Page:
From the desk of Sarah Rogers, LMT, CPT…
Putting yourself in another’s shoes is much easier said than done. However, when it is genuinely and successfully attempted it can provide us with some of the most powerful and insightful learning tools. The 2013 IMTRC provided such an opportunity to attendees in break-out sessions held during the final day’s push towards ascertaining a new massage therapy research agenda for the coming years. Each break-out session was designed to “see” massage therapy from a different vantage point as well as to assess strengths and challenges that developed from their new viewpoint regarding the legitimacy and acceptance of massage.
As a massage therapist in a family of doctors and more traditional practitioners, I am consistently reminded of many overarching issues that arise when practitioners from holistic and western philosophies attempt to collaborate. Sitting in on the discussion of massage therapy from the perspective of physicians, the conversation I absorbed was very familiar to me. In general, there is a need for massage to be redefined, protocoled, and for dosage studies to get underway in order for the efficacy of massage to accurately be measured. With such studies, syntax and documentation for massage therapy will also need to be addressed and streamlined. For weeks after this conversation I had the ringing of a physician’s voice in my ear with “what is massage? what is massage? we need to DEFINE MASSAGE!,” I then began to ask myself this. I have been doing this for 4 years now and here I am at my clinic, working with my clients and all of a sudden I cannot manifest a singular definition for massage. As a result, I asked my clients.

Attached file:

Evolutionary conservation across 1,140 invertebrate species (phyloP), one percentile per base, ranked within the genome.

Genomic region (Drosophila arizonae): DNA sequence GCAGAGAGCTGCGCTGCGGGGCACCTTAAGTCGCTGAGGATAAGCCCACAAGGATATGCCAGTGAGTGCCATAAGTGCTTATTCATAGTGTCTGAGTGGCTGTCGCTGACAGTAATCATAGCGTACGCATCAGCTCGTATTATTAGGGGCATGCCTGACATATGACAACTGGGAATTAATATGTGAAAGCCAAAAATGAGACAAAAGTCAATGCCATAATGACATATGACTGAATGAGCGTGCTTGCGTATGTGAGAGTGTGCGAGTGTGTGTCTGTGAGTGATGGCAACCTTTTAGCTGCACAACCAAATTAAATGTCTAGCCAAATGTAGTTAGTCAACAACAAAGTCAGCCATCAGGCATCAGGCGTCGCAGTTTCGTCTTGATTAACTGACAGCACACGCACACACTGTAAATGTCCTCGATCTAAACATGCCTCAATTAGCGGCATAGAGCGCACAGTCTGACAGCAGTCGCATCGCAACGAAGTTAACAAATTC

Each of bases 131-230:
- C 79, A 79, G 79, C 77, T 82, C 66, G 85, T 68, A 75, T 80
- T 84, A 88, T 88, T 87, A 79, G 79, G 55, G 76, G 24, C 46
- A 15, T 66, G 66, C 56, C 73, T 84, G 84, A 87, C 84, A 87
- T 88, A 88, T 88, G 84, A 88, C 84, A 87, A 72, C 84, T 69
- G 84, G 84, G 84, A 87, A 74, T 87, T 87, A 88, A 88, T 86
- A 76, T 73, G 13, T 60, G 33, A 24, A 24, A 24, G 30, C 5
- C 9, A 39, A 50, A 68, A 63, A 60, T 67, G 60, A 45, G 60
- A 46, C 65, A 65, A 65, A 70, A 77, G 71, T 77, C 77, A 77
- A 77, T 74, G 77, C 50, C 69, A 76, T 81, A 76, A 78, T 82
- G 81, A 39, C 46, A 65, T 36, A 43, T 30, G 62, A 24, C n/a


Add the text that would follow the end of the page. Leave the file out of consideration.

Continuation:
To many of my clients, massage is…
…an opportunity for them, after surgery, to get range of motion and soft tissue screening between appointments with their surgeons.
…a process in which they can begin to accept their body again after facing any of a spectrum of body image alignments.
…a time during which they can be educated about how work and deconditioning are present in their body; a starting point for setting goals.
Truly quantifiable feedback from my clients only came when exact measurements had been taken: range of motion and strength-based assessments specifically.
My observations at the conference as well as direct feedback from my clients, led me to strongly encourage the enforcement of education reform in massage schools. For studies of massage efficacy to occur successfully, the measurable components of massage and bodywork need to be isolated. Therapists need to know how to use a goniometer, how to take blood pressure, how to assess gait and limb discrepancies. I see massage therapists as important teachers to clients. We spend more time with our clients than nearly any other practitioner has the luxury of doing. Understanding functional movement screening and quantifiable outcomes is invaluable to our practice. This knowledge will give us a solid starting point from which we can BEGIN to understand the effects of massage on our clients in a much more specific light.